“To me, characters lie at the heart of any story. Characters drive what happens when and where, and the way they grow and change over the course of a story is what makes a book either memorable or easily forgotten in the already-read pile.
But it seems to me that in Christian fiction, we too often think of a character’s arc as the path they take to learn a lesson by the end of the book, rather than the change and growth achieved along the journey. We put the cart before the horse, and often fall into the trap of preaching a Sunday School lesson rather than telling a whopping good tale.
The problem with this is that it doesn’t feel real.
I don’t know about you, but in my life, I’ve made my share of mistakes, been through tough times, and learned from them. But those lessons were rarely tied up in a neat little bow. More often, they were like Eustace’s change in Lewis’s Voyage of the Dawn Treader, who “began to be a different boy” after he was un-dragonized.
We tend to muddle our way through life, changing, growing, and hopefully being shaped more into Christ’s image each step of the way.
Change rarely happens overnight in the big lessons learned. It is far better seen in the little moments, in the gradual slipping from one decision to the next.
I would venture to say that the purpose of Bilbo’s journey in The Hobbit was not to show how he could come home a different hobbit than the one who had set out. That was just a byproduct of the quest. Don’t get me wrong—change in a novel is important. It is a sign of growth and life, and if the character who walks offstage at the end of the novel is the same as the one who stepped onstage at the beginning, you probably have a problem.
But I believe the true heart of a story is less about teaching your character (and thus the audience) that A is wrong and they should become B instead, and more about showing your character wandering from A to B, changing and being affected by their decisions along the way.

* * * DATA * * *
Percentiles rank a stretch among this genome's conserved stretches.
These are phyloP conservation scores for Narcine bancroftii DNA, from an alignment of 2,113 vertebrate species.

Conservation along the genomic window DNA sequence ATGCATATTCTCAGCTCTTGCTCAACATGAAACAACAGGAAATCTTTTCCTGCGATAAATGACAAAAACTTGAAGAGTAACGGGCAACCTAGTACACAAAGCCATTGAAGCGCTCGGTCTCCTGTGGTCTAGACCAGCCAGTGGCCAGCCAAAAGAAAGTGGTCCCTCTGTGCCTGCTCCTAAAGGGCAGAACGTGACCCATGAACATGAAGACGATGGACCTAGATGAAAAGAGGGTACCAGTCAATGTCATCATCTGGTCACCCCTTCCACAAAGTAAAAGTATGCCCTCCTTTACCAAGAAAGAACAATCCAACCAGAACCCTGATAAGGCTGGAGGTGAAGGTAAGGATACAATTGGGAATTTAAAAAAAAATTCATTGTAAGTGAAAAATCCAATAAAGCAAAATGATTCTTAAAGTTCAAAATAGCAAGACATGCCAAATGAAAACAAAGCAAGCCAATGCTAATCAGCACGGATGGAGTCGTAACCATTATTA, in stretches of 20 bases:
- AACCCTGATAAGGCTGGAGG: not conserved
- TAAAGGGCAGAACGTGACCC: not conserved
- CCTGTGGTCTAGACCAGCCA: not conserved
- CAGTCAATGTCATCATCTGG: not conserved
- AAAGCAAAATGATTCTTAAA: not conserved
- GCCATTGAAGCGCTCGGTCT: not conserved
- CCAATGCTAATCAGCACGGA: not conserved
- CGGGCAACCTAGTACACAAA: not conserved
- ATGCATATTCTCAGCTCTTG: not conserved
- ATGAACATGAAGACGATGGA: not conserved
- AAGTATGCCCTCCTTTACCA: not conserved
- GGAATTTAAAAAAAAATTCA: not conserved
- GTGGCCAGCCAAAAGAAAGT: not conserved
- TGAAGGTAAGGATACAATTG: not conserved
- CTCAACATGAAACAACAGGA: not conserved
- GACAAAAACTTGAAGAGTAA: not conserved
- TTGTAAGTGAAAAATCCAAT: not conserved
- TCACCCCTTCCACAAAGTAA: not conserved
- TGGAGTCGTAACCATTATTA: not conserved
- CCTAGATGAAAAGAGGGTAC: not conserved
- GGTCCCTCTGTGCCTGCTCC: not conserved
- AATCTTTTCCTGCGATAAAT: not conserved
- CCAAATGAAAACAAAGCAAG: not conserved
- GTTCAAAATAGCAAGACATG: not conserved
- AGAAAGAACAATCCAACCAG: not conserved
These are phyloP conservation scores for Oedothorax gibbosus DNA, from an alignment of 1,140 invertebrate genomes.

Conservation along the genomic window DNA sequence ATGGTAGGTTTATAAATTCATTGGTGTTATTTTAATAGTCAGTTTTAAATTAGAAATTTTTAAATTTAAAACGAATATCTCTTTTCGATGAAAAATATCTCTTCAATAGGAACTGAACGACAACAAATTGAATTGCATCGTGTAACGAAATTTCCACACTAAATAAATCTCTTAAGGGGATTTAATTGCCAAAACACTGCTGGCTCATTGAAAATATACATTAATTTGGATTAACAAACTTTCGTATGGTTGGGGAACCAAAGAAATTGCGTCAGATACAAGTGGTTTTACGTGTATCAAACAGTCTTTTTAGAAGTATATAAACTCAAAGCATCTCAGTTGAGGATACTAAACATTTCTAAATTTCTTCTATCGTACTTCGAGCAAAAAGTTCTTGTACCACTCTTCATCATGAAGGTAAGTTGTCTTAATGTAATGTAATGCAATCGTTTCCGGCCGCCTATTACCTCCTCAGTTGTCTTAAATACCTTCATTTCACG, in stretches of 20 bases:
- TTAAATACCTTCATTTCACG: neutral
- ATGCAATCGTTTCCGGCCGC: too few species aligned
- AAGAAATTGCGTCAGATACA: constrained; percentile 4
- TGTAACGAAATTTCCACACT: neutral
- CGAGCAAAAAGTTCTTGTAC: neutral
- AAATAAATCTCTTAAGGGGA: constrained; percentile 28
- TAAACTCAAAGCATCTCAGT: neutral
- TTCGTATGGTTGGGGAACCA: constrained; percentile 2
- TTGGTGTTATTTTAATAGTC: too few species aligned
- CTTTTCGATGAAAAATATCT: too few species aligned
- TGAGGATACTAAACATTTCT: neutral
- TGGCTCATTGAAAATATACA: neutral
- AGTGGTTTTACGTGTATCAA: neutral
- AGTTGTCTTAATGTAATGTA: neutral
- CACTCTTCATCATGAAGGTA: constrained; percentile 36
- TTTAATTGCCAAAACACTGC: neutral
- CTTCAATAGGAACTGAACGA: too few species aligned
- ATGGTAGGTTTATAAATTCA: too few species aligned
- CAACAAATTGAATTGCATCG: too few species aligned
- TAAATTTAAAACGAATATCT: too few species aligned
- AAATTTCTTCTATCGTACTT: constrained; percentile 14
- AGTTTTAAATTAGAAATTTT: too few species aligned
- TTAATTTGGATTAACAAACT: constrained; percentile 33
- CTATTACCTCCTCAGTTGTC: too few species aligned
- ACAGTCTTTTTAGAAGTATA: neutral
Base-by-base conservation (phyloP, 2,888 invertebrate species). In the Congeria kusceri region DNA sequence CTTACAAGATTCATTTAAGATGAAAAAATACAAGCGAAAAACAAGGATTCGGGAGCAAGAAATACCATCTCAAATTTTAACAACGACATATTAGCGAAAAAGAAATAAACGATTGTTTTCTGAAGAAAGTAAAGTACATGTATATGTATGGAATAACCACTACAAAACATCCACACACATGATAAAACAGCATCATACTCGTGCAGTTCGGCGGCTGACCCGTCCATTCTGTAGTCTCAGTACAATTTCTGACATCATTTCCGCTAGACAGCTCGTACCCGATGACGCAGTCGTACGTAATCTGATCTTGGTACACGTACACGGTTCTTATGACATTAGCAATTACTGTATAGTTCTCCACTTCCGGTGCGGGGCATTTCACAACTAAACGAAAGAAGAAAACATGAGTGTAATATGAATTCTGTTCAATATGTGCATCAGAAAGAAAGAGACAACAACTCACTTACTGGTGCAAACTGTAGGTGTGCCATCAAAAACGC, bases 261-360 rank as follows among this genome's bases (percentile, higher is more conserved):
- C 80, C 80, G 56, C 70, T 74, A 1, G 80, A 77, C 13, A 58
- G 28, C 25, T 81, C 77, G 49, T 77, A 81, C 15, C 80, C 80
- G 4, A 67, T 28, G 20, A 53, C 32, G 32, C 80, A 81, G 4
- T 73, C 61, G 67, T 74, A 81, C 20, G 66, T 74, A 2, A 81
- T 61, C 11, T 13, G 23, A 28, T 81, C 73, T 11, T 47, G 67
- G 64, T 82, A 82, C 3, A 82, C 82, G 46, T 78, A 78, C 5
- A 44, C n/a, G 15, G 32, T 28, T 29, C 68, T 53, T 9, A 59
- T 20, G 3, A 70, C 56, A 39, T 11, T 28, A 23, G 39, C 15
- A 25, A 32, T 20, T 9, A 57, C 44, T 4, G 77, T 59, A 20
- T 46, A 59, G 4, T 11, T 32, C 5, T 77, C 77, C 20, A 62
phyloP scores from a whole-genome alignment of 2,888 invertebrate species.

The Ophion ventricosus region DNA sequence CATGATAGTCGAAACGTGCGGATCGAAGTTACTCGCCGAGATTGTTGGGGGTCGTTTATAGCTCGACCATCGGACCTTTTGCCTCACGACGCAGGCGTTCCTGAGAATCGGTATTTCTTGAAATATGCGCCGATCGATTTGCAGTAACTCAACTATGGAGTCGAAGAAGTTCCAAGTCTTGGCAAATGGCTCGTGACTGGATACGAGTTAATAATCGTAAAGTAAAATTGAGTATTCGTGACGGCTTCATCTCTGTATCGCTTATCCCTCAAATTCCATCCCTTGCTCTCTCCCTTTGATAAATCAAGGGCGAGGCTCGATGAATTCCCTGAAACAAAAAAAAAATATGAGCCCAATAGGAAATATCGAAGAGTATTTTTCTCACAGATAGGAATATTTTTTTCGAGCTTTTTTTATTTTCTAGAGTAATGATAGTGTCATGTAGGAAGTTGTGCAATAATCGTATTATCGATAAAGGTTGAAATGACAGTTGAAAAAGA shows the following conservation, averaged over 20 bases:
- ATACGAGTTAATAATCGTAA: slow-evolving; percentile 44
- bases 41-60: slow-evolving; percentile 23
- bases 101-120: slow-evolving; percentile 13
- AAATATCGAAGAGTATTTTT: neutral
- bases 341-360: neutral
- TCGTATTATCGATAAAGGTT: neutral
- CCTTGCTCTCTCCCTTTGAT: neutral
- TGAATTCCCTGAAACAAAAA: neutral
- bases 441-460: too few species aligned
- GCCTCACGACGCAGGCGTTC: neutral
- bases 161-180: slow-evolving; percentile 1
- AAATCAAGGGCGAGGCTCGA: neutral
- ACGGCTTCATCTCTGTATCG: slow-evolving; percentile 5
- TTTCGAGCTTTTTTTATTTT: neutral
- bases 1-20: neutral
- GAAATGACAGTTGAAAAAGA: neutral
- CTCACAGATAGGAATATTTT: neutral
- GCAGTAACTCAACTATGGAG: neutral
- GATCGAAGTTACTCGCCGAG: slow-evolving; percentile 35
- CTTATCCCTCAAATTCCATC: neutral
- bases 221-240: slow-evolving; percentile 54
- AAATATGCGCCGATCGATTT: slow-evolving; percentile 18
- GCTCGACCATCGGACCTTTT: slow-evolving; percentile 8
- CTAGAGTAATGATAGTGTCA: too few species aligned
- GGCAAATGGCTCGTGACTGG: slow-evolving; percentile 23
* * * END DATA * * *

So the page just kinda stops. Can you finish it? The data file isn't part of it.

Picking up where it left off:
Otherwise, you risk winding up with a story that feels like a collection of scenes and pithy statements contrived to teach your character, and by extension the reader, a lesson. Like old fairy tales where every story had a moral. “Be polite to strangers … or bad things could happen to you.”
In the end, character growth comes down to the old “show your story, don’t tell it” adage. Often when characters “learn a lesson,” what you’re really seeing is the author intruding into the novel to impose a sermon on the story. I’m not saying it can’t be done, or that there isn’t a time or place for it, but that’s when readers are more likely to complain that Christian fiction is preachy rather than impactful.
On the other hand, character change that naturally follows the course of events and is seen through actions rather than told through what has been “learned,” results in a much more vibrant story. A story that feels true rather than contrived. A story that may stick with the reader long after the last page has been turned.
What are some elements of character growth that you think encourage a story to be impactful without being preachy?
GILLIAN BRONTE ADAMS is a sword-wielding, horse-riding, coffee-loving speculative fiction author from the great state of Texas. During the day, she manages the equestrian program at a youth camp. But at night, she kicks off her boots and spurs, pulls out her trusty laptop, and transforms into a novelist. She is the author of Orphan’s Song, book one of the Songkeeper Chronicles, and Out of Darkness Rising. Visit Gillian online at her blog or Facebook page.
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